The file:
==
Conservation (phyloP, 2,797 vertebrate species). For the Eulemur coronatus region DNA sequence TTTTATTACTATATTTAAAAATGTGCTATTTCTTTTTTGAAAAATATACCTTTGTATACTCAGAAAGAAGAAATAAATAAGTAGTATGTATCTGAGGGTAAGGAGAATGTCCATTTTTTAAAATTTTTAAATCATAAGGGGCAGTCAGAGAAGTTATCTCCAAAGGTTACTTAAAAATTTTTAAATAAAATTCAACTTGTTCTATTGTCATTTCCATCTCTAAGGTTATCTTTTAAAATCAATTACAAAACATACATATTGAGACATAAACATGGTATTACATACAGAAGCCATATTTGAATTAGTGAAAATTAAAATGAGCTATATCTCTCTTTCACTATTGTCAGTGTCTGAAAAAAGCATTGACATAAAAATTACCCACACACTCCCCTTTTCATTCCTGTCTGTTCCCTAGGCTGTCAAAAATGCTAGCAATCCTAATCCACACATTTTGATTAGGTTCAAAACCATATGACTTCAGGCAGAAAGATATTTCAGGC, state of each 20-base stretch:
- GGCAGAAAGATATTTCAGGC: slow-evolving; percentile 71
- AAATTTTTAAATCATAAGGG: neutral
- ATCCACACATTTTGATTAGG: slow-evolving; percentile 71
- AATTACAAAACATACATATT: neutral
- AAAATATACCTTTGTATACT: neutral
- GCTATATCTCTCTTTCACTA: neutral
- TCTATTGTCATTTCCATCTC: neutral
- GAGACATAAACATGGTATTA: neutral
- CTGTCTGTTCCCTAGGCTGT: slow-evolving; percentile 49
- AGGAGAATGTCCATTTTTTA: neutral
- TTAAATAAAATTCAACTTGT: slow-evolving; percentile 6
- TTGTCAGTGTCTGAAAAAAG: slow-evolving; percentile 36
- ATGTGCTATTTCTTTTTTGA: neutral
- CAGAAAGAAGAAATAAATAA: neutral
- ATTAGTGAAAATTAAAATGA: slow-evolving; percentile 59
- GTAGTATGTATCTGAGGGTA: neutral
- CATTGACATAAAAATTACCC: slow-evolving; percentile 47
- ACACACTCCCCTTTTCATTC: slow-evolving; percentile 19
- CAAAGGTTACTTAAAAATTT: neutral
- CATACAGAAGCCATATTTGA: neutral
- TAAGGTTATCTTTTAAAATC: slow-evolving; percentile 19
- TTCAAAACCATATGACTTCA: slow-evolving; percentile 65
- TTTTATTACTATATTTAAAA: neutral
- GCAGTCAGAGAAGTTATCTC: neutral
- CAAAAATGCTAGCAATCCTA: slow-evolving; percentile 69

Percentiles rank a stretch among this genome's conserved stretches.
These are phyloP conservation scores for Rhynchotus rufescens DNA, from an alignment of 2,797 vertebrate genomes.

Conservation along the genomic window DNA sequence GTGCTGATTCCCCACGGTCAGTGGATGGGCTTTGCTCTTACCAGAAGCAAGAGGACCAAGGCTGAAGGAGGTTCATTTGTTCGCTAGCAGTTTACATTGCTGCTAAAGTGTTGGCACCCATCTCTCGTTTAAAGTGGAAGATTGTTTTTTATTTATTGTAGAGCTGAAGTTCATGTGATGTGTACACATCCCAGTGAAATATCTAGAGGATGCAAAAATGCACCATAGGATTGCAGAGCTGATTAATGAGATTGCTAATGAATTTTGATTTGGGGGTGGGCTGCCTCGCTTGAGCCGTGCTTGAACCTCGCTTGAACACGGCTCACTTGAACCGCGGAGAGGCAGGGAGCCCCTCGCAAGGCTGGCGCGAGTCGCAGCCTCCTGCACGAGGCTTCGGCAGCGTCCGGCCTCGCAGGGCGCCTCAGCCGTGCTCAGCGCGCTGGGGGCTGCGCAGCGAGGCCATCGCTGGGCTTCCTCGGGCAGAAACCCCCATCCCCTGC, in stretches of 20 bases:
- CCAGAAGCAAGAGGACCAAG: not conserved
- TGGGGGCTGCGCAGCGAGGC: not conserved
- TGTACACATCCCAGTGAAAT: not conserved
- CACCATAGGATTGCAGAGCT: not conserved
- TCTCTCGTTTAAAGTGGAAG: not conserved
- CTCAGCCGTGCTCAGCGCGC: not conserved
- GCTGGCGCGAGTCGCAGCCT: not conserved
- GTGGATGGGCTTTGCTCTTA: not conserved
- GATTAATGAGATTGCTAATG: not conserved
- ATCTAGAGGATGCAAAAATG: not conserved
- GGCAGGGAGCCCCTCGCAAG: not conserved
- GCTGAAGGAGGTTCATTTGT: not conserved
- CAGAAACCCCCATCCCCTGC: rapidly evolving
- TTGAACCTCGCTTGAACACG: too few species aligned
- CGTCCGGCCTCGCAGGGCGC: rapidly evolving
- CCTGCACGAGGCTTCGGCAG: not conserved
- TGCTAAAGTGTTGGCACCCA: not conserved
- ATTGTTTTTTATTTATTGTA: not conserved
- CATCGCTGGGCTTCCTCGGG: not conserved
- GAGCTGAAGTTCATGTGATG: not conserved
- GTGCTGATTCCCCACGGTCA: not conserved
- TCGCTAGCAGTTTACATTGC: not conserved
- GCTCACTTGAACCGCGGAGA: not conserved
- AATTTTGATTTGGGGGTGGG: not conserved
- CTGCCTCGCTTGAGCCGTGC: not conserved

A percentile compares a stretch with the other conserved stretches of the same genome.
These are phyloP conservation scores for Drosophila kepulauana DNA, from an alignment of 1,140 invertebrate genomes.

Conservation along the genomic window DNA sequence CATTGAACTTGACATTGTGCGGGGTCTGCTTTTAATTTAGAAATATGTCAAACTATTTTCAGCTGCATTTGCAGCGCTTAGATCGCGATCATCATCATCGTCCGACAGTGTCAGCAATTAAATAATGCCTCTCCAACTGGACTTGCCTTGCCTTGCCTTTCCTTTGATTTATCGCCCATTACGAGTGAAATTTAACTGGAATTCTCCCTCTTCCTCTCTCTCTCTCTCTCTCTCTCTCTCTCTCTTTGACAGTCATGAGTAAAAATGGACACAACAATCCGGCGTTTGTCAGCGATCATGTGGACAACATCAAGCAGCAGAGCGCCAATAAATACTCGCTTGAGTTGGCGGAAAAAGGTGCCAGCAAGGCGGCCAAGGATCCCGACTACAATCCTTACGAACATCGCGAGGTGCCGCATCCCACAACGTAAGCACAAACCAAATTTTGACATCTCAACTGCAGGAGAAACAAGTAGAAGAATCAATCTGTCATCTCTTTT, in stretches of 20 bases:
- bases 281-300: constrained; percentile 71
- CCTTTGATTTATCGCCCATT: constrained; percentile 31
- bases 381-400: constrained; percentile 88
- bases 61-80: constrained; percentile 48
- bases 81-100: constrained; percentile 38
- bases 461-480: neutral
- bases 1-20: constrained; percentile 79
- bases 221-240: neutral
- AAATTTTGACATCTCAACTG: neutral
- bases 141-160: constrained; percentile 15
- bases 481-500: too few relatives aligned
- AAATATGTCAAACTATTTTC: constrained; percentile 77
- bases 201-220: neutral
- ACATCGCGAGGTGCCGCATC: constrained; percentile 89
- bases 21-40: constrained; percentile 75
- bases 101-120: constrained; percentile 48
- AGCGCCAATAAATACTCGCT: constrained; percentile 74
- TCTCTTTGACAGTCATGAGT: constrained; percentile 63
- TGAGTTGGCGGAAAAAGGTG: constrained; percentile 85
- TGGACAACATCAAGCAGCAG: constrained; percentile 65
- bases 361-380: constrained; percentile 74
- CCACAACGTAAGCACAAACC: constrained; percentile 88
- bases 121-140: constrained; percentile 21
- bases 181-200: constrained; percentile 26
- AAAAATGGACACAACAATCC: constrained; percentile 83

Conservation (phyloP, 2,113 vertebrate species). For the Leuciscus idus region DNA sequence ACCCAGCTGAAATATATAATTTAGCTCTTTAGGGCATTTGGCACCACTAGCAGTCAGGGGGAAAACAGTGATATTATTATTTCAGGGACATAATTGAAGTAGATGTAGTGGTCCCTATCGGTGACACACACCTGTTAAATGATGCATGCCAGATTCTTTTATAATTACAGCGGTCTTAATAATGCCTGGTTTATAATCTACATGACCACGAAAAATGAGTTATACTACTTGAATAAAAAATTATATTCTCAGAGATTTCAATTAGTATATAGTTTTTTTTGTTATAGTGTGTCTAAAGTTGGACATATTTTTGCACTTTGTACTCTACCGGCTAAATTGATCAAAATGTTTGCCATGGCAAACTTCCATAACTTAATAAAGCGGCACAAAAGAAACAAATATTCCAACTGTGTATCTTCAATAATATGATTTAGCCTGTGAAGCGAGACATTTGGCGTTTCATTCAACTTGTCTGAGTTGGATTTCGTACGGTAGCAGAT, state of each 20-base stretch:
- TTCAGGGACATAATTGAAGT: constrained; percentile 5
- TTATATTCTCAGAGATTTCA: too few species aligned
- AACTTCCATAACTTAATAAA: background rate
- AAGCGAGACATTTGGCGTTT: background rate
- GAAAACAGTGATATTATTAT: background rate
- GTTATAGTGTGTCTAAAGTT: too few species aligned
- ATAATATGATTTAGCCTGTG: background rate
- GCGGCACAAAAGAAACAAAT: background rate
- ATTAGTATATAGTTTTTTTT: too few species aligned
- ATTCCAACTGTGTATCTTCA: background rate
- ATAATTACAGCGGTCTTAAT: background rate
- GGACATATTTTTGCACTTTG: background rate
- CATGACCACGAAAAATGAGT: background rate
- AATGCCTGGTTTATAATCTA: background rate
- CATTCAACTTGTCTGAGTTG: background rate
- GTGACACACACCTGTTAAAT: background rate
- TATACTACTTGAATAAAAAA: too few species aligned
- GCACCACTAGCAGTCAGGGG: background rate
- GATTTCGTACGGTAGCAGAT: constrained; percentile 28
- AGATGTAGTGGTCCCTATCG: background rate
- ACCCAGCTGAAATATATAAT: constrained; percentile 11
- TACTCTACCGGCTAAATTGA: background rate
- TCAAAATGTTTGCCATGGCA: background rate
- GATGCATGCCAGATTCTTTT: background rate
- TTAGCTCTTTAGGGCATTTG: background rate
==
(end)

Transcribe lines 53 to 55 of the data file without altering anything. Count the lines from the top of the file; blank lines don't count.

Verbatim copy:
- AATTTTGATTTGGGGGTGGG: not conserved
- CTGCCTCGCTTGAGCCGTGC: not conserved

A percentile compares a stretch with the other conserved stretches of the same genome.